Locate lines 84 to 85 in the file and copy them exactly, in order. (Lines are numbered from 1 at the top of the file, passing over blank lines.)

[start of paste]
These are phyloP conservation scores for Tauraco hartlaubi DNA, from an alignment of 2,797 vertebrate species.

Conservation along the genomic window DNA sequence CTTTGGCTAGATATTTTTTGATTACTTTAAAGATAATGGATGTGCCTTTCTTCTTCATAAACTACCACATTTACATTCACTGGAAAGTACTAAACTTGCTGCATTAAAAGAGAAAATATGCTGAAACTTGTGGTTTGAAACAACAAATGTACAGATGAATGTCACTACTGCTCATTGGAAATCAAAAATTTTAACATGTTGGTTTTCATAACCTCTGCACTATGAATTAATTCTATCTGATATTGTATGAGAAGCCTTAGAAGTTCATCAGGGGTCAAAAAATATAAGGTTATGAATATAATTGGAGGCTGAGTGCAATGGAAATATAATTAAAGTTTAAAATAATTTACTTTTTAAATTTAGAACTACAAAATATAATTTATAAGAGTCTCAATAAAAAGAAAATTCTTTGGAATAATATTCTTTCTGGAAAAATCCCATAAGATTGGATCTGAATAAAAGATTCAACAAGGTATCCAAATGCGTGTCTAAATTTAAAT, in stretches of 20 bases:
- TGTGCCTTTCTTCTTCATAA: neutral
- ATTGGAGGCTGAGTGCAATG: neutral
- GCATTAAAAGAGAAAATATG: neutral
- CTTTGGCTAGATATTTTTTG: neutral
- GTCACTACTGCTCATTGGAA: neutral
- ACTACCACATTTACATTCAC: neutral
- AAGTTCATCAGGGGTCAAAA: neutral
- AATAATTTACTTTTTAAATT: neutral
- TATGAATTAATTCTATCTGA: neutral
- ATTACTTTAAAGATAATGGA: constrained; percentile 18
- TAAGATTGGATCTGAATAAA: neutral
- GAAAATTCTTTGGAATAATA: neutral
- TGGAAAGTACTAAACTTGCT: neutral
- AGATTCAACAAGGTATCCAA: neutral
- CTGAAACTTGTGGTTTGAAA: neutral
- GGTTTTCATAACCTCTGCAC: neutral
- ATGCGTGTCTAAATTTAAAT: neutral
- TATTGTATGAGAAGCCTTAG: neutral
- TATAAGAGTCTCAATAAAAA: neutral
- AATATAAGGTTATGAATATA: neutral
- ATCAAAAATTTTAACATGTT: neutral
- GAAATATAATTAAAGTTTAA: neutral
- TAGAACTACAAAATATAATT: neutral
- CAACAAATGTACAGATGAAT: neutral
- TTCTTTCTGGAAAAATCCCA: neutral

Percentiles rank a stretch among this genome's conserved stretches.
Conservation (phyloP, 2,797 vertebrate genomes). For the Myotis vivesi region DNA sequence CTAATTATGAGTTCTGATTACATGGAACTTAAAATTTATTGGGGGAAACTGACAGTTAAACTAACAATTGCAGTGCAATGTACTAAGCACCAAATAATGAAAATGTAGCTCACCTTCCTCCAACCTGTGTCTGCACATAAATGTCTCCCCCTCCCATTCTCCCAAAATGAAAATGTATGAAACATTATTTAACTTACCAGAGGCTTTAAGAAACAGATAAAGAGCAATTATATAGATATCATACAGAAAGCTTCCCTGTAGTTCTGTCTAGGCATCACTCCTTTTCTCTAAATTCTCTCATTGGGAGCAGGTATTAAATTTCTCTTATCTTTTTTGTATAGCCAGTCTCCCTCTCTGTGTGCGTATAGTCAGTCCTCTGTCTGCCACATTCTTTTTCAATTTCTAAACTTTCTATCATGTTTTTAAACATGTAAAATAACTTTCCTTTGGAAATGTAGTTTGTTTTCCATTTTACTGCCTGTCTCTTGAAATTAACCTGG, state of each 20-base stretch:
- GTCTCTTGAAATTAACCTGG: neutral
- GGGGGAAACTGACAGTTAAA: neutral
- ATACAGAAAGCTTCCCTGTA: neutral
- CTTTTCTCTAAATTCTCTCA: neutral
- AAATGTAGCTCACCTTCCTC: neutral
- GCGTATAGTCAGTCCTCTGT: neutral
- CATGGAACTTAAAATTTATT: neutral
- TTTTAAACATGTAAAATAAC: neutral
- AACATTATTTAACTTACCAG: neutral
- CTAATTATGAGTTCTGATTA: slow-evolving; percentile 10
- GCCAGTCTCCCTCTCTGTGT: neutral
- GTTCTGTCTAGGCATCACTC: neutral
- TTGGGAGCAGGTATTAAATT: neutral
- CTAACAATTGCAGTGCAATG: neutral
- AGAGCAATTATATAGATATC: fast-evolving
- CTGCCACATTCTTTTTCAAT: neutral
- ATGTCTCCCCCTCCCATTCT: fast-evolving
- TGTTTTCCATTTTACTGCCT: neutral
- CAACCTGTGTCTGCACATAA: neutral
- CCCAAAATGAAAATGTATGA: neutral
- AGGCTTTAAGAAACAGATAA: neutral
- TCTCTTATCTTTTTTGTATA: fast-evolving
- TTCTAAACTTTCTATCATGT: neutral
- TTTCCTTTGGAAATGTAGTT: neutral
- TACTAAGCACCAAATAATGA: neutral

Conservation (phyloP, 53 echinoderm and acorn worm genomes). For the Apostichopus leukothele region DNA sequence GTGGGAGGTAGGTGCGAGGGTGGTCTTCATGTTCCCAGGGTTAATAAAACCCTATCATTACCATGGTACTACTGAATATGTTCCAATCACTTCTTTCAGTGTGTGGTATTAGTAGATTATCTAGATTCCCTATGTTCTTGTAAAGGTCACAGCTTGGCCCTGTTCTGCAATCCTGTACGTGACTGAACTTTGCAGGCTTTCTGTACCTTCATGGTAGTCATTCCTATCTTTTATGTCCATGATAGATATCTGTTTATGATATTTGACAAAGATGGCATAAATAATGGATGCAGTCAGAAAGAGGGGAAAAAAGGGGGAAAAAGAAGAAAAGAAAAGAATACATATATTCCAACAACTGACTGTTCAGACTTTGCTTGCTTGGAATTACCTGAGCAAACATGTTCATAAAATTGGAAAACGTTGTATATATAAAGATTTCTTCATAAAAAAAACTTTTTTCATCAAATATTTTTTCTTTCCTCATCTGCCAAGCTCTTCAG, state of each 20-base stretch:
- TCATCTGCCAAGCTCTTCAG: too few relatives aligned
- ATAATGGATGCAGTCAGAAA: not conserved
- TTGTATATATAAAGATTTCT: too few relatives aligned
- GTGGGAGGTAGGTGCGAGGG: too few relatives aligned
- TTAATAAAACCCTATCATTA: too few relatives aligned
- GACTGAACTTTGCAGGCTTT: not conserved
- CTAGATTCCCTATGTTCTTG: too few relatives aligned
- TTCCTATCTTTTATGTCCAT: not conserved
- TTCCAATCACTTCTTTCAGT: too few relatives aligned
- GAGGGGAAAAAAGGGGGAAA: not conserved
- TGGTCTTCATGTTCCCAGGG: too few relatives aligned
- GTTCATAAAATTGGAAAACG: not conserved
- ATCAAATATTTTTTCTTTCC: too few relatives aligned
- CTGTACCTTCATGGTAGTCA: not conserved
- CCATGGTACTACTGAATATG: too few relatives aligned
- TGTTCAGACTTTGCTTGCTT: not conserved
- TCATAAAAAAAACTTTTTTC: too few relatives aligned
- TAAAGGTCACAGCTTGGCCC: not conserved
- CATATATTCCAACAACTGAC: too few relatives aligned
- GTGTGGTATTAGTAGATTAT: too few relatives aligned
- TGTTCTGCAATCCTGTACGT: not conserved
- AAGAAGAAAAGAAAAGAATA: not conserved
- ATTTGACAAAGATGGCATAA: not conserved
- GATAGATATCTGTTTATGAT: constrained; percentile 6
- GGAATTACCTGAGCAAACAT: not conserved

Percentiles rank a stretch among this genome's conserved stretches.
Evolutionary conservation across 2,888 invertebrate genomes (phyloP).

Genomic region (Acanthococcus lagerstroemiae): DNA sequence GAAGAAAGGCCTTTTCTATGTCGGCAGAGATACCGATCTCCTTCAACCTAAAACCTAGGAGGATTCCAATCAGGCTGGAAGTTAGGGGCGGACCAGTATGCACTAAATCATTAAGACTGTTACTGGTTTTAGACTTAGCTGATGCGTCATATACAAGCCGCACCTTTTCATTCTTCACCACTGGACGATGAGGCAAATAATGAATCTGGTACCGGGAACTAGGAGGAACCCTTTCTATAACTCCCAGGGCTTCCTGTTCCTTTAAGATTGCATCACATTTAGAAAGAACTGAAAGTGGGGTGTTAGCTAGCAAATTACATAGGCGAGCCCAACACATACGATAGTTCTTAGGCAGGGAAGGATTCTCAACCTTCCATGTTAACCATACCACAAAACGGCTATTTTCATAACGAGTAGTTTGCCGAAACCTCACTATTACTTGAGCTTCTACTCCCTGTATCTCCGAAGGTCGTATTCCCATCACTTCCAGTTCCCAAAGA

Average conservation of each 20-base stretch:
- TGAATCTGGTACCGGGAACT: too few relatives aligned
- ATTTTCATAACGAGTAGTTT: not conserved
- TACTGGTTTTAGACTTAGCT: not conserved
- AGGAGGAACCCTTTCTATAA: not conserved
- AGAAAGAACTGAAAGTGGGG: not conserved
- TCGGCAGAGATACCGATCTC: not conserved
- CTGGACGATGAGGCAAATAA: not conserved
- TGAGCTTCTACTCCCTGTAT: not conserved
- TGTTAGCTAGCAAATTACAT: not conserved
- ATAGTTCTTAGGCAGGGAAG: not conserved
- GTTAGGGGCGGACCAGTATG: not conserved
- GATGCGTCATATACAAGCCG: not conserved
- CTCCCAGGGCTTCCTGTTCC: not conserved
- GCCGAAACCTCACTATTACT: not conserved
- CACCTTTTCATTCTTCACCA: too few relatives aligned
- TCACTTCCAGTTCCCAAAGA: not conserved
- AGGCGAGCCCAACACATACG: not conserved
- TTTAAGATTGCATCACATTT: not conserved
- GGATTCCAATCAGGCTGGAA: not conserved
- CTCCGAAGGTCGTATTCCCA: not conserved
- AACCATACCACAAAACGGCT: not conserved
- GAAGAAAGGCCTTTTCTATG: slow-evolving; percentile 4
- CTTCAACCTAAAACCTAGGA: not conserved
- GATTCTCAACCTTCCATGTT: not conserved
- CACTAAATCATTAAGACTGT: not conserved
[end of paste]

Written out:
Average conservation of each 20-base stretch:
- TGAATCTGGTACCGGGAACT: too few relatives aligned